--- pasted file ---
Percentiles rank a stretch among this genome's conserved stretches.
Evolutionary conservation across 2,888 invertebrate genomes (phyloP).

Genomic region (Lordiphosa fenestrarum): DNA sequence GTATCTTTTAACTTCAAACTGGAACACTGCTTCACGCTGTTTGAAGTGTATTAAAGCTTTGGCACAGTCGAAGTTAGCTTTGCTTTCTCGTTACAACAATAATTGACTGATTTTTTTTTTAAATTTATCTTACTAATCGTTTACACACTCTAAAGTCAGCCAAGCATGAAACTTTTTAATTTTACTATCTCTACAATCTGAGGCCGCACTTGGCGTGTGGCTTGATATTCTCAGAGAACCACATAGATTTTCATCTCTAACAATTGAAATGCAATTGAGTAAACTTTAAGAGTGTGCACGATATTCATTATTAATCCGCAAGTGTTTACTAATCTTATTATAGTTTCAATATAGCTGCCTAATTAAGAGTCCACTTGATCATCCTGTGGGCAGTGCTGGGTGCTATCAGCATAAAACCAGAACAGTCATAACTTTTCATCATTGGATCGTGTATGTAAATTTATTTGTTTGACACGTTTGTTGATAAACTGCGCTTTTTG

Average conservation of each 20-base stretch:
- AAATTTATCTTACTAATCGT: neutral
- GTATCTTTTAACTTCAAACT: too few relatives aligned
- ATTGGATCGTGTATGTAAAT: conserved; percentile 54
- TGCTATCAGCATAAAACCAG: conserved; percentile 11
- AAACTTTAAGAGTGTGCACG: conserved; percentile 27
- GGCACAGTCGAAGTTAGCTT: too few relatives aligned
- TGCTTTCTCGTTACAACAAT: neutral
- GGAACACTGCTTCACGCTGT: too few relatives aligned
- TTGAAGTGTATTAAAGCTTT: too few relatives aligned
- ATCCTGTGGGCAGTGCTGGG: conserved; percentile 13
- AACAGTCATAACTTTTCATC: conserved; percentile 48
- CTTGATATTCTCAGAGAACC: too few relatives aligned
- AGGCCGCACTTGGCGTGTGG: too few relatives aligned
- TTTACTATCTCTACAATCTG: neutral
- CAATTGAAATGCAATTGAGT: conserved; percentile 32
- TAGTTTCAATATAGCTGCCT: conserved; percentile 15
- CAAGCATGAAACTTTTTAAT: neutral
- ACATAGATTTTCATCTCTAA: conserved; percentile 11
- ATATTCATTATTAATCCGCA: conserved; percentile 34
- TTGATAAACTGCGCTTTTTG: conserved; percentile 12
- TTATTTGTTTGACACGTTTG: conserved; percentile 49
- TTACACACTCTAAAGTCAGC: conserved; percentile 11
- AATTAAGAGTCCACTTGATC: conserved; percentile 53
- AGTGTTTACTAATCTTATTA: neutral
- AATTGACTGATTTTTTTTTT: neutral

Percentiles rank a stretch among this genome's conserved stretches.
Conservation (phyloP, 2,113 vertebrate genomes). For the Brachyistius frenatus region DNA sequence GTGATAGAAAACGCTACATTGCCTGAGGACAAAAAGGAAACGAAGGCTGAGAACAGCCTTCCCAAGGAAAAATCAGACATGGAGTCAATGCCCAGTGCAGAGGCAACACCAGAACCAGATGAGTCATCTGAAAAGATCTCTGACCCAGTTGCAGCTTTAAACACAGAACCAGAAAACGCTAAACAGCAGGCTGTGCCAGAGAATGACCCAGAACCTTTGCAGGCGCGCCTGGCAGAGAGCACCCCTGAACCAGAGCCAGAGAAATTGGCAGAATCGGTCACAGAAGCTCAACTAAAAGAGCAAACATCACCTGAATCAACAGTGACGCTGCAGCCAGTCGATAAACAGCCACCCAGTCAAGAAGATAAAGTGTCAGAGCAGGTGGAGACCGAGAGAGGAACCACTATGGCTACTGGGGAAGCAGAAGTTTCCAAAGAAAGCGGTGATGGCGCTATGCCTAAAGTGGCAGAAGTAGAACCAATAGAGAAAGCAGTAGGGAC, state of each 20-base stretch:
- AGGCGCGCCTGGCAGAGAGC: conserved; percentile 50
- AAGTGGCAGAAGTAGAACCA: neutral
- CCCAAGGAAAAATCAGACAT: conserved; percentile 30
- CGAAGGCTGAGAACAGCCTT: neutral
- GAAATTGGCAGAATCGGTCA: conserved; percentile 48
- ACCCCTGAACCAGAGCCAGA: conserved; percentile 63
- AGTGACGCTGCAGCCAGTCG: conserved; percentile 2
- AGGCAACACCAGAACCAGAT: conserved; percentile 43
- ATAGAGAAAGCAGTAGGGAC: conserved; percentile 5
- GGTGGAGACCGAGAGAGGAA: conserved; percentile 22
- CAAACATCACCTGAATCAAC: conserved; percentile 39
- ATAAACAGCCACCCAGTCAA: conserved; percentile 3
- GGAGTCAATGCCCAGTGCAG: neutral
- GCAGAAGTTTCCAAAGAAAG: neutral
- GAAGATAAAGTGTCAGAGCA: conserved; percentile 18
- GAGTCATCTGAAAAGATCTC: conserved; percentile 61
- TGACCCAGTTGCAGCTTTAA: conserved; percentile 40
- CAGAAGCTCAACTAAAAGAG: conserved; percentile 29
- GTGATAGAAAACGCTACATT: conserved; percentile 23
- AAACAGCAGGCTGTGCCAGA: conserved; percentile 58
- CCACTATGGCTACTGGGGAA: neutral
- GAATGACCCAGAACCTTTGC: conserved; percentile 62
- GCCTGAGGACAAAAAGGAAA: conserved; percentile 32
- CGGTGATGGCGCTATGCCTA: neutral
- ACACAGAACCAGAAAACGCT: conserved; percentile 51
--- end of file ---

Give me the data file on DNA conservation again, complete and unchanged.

Percentiles rank a stretch among this genome's conserved stretches.
Evolutionary conservation across 2,888 invertebrate genomes (phyloP).

Genomic region (Lordiphosa fenestrarum): DNA sequence GTATCTTTTAACTTCAAACTGGAACACTGCTTCACGCTGTTTGAAGTGTATTAAAGCTTTGGCACAGTCGAAGTTAGCTTTGCTTTCTCGTTACAACAATAATTGACTGATTTTTTTTTTAAATTTATCTTACTAATCGTTTACACACTCTAAAGTCAGCCAAGCATGAAACTTTTTAATTTTACTATCTCTACAATCTGAGGCCGCACTTGGCGTGTGGCTTGATATTCTCAGAGAACCACATAGATTTTCATCTCTAACAATTGAAATGCAATTGAGTAAACTTTAAGAGTGTGCACGATATTCATTATTAATCCGCAAGTGTTTACTAATCTTATTATAGTTTCAATATAGCTGCCTAATTAAGAGTCCACTTGATCATCCTGTGGGCAGTGCTGGGTGCTATCAGCATAAAACCAGAACAGTCATAACTTTTCATCATTGGATCGTGTATGTAAATTTATTTGTTTGACACGTTTGTTGATAAACTGCGCTTTTTG

Average conservation of each 20-base stretch:
- AAATTTATCTTACTAATCGT: neutral
- GTATCTTTTAACTTCAAACT: too few relatives aligned
- ATTGGATCGTGTATGTAAAT: conserved; percentile 54
- TGCTATCAGCATAAAACCAG: conserved; percentile 11
- AAACTTTAAGAGTGTGCACG: conserved; percentile 27
- GGCACAGTCGAAGTTAGCTT: too few relatives aligned
- TGCTTTCTCGTTACAACAAT: neutral
- GGAACACTGCTTCACGCTGT: too few relatives aligned
- TTGAAGTGTATTAAAGCTTT: too few relatives aligned
- ATCCTGTGGGCAGTGCTGGG: conserved; percentile 13
- AACAGTCATAACTTTTCATC: conserved; percentile 48
- CTTGATATTCTCAGAGAACC: too few relatives aligned
- AGGCCGCACTTGGCGTGTGG: too few relatives aligned
- TTTACTATCTCTACAATCTG: neutral
- CAATTGAAATGCAATTGAGT: conserved; percentile 32
- TAGTTTCAATATAGCTGCCT: conserved; percentile 15
- CAAGCATGAAACTTTTTAAT: neutral
- ACATAGATTTTCATCTCTAA: conserved; percentile 11
- ATATTCATTATTAATCCGCA: conserved; percentile 34
- TTGATAAACTGCGCTTTTTG: conserved; percentile 12
- TTATTTGTTTGACACGTTTG: conserved; percentile 49
- TTACACACTCTAAAGTCAGC: conserved; percentile 11
- AATTAAGAGTCCACTTGATC: conserved; percentile 53
- AGTGTTTACTAATCTTATTA: neutral
- AATTGACTGATTTTTTTTTT: neutral

Percentiles rank a stretch among this genome's conserved stretches.
Conservation (phyloP, 2,113 vertebrate genomes). For the Brachyistius frenatus region DNA sequence GTGATAGAAAACGCTACATTGCCTGAGGACAAAAAGGAAACGAAGGCTGAGAACAGCCTTCCCAAGGAAAAATCAGACATGGAGTCAATGCCCAGTGCAGAGGCAACACCAGAACCAGATGAGTCATCTGAAAAGATCTCTGACCCAGTTGCAGCTTTAAACACAGAACCAGAAAACGCTAAACAGCAGGCTGTGCCAGAGAATGACCCAGAACCTTTGCAGGCGCGCCTGGCAGAGAGCACCCCTGAACCAGAGCCAGAGAAATTGGCAGAATCGGTCACAGAAGCTCAACTAAAAGAGCAAACATCACCTGAATCAACAGTGACGCTGCAGCCAGTCGATAAACAGCCACCCAGTCAAGAAGATAAAGTGTCAGAGCAGGTGGAGACCGAGAGAGGAACCACTATGGCTACTGGGGAAGCAGAAGTTTCCAAAGAAAGCGGTGATGGCGCTATGCCTAAAGTGGCAGAAGTAGAACCAATAGAGAAAGCAGTAGGGAC, state of each 20-base stretch:
- AGGCGCGCCTGGCAGAGAGC: conserved; percentile 50
- AAGTGGCAGAAGTAGAACCA: neutral
- CCCAAGGAAAAATCAGACAT: conserved; percentile 30
- CGAAGGCTGAGAACAGCCTT: neutral
- GAAATTGGCAGAATCGGTCA: conserved; percentile 48
- ACCCCTGAACCAGAGCCAGA: conserved; percentile 63
- AGTGACGCTGCAGCCAGTCG: conserved; percentile 2
- AGGCAACACCAGAACCAGAT: conserved; percentile 43
- ATAGAGAAAGCAGTAGGGAC: conserved; percentile 5
- GGTGGAGACCGAGAGAGGAA: conserved; percentile 22
- CAAACATCACCTGAATCAAC: conserved; percentile 39
- ATAAACAGCCACCCAGTCAA: conserved; percentile 3
- GGAGTCAATGCCCAGTGCAG: neutral
- GCAGAAGTTTCCAAAGAAAG: neutral
- GAAGATAAAGTGTCAGAGCA: conserved; percentile 18
- GAGTCATCTGAAAAGATCTC: conserved; percentile 61
- TGACCCAGTTGCAGCTTTAA: conserved; percentile 40
- CAGAAGCTCAACTAAAAGAG: conserved; percentile 29
- GTGATAGAAAACGCTACATT: conserved; percentile 23
- AAACAGCAGGCTGTGCCAGA: conserved; percentile 58
- CCACTATGGCTACTGGGGAA: neutral
- GAATGACCCAGAACCTTTGC: conserved; percentile 62
- GCCTGAGGACAAAAAGGAAA: conserved; percentile 32
- CGGTGATGGCGCTATGCCTA: neutral
- ACACAGAACCAGAAAACGCT: conserved; percentile 51